A/V Room









Win A Date With Tad Hamilton (PG)

Review by: Jack Foley | Rating: Two


THE term ‘chick flick’ has seldom applied so rigidly to a film as formulaic as Win A Date With Tad Hamilton, which really ought to come with a warning sign for any unsuspecting boyfriend who gets dragged along the multiplex.

Directed by Robert Luketic, the man responsible for the equally saccharine-heavy Legally Blonde, the film is an unashamedly sentimental fantasy flick which remains as predictable as they come, but which is only saved from total mediocrity by the enthusiasm of its performers.

The rapidly-emerging Kate Bosworth stars as sweet West Virginian grocery clerk, Rosalee Futch, who is over the moon when she wins a competition to have a date with the world-famous movie star, Tad Hamilton (Josh Duhamel), an inevitably good-looking, but self-obsessed celebrity.

Jetting off to Hollywood for the once-in-a-lifetime opportunity, Rosalee is stunned to find that her innocent charm rubs off on Hamilton, who becomes instantly smitten.

But when the actor turns up at her home-town, determined to make a go of things, it is left to Topher Grace’s love-struck friend and boss, Pete, to come to terms with his own feelings for Rosalee and save her from obvious heartbreak.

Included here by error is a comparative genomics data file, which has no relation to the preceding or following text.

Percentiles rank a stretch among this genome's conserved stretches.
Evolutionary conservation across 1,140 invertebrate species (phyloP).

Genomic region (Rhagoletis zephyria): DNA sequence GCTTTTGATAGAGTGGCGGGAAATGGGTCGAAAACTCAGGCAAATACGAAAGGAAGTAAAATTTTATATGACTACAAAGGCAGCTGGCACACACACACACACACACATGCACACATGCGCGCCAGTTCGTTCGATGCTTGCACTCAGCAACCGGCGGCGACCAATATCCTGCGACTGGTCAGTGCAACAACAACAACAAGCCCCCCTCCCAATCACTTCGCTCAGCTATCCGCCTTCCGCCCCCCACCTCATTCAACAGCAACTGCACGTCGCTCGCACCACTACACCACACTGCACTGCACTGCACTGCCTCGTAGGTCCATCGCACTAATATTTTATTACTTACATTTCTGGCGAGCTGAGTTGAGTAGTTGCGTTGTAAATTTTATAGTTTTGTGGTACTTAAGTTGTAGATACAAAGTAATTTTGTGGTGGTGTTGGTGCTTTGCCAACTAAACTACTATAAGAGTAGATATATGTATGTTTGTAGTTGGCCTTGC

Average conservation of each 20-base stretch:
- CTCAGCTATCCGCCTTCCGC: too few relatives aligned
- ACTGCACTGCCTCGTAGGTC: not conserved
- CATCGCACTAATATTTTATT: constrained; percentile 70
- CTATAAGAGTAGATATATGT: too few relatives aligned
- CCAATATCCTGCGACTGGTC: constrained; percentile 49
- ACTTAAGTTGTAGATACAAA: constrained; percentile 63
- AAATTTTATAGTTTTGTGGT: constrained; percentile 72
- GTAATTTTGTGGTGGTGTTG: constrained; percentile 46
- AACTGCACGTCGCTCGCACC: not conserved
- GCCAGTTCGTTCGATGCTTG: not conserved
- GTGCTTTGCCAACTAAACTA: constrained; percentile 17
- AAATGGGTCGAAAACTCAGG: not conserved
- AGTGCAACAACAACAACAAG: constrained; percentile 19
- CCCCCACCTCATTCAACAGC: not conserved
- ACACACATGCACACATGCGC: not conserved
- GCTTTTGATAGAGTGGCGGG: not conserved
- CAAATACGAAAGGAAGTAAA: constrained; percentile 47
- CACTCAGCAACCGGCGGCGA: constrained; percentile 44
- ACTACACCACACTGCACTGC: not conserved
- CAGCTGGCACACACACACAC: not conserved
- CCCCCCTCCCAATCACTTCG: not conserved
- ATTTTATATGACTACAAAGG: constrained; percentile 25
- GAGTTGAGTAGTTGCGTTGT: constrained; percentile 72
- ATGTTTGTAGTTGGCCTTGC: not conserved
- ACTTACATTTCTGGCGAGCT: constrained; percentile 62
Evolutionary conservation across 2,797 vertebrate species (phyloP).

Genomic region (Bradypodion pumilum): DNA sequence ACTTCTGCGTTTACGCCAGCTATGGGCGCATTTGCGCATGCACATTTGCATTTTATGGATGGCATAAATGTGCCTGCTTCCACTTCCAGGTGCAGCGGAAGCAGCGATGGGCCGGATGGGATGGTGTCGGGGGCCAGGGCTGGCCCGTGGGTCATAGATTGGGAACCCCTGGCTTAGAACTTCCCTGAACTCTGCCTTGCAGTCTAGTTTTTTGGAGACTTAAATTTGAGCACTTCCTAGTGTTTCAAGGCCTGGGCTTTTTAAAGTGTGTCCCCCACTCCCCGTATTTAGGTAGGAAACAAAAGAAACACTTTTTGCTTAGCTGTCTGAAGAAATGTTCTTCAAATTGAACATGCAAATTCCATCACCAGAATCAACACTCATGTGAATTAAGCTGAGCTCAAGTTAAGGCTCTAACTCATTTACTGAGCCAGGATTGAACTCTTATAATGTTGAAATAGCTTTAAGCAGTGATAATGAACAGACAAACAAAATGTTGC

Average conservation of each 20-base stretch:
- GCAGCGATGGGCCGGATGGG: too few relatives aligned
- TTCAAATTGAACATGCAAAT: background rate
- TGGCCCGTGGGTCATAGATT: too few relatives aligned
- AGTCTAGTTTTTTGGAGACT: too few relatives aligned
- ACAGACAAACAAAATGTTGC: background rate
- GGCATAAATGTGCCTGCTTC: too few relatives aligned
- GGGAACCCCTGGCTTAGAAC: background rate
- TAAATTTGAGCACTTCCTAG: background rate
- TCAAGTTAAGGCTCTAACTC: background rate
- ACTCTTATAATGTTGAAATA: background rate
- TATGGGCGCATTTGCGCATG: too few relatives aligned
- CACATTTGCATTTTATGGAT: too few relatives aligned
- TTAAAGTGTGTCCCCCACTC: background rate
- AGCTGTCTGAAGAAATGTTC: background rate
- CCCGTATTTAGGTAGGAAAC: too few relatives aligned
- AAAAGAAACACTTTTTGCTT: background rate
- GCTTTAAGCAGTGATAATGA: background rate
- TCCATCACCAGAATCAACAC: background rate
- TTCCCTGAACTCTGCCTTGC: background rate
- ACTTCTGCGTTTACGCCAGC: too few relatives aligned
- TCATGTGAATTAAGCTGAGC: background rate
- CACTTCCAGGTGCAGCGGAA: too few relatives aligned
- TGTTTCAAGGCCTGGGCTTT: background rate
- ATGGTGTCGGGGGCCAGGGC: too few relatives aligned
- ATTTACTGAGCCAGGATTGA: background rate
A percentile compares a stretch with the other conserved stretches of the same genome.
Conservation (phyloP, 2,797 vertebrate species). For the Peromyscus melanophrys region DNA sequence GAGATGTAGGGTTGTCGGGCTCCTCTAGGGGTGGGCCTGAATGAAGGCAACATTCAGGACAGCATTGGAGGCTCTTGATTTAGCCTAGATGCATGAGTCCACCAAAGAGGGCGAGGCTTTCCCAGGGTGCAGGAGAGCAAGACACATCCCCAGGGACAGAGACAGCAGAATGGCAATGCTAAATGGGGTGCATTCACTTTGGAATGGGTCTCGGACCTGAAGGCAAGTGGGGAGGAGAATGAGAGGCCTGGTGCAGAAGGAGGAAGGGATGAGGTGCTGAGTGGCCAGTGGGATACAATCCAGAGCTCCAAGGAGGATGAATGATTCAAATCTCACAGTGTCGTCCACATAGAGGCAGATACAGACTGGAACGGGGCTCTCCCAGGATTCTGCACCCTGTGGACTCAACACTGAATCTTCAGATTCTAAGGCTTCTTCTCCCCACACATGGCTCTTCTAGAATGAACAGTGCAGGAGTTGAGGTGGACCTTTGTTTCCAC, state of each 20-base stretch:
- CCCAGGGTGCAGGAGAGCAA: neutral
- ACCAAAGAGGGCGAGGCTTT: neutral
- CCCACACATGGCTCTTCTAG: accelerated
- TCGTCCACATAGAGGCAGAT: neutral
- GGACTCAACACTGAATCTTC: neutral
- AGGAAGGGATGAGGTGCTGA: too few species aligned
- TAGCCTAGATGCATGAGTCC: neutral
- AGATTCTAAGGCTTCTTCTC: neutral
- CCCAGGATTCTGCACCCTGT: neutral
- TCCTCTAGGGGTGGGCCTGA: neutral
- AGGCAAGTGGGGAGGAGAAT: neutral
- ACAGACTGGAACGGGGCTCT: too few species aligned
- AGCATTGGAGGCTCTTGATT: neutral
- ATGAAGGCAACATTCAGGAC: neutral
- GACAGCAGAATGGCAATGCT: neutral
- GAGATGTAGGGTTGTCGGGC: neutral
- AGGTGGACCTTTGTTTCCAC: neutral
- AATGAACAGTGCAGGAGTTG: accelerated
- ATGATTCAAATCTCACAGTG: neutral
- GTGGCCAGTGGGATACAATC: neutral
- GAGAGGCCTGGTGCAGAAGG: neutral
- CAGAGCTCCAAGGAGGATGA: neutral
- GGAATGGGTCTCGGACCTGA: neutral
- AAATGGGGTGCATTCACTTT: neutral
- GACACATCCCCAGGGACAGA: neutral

The ensuing dilemma forces home-grown Rosie to choose between a lifestyle of the rich and famous and small town respectability with nice guy Pete, and you can pretty much guess the outcome.

What saves Win A Date With Tad Hamilton from being a total write-off, however, is the quality of its performances, which serve to mask some of the film’s more glaring shortcomings.

Bosworth, who has previously appeared in teen surf flick, Blue Crush, and the far more memorable Rules of Attraction, displays just enough kooky/ditsy charm to prevent her from becoming annoying (even if her pet names for everything become irksome), and briefly hints at the ability to carry something bigger, while Duhamel, as Hamilton, opts to play to his good looks, and comes over quite appealing (if lightweight), as a result.

But it is the hopelessly deadpan Grace who serves as the film’s biggest saving grace, finally emerging from the shadow of That 70s Show co-star, Ashton Kutcher, to provide viewers with someone worth rooting for, in spite of the insipid material.

By rising above the limitations of his dialogue, and screen-time, Grace virtually single-handedly saves the film from drifting into a sugar-coated mess.

Support players, Nathan Lane and Sean Hayes (of Will & Grace fame), also contribute a neat double-act, as Hamilton’s agents, even though the script refuses to allow them the time to be as funny as their pairing would suggest.

Win A Date With Tad Hamilton, while certainly a hum-drum affair, which is neither as funny, nor as romantic, as it thinks it is, remains inoffensive enough for anyone who stumbles upon it - if only for the chance to see a couple of future stars in the making.

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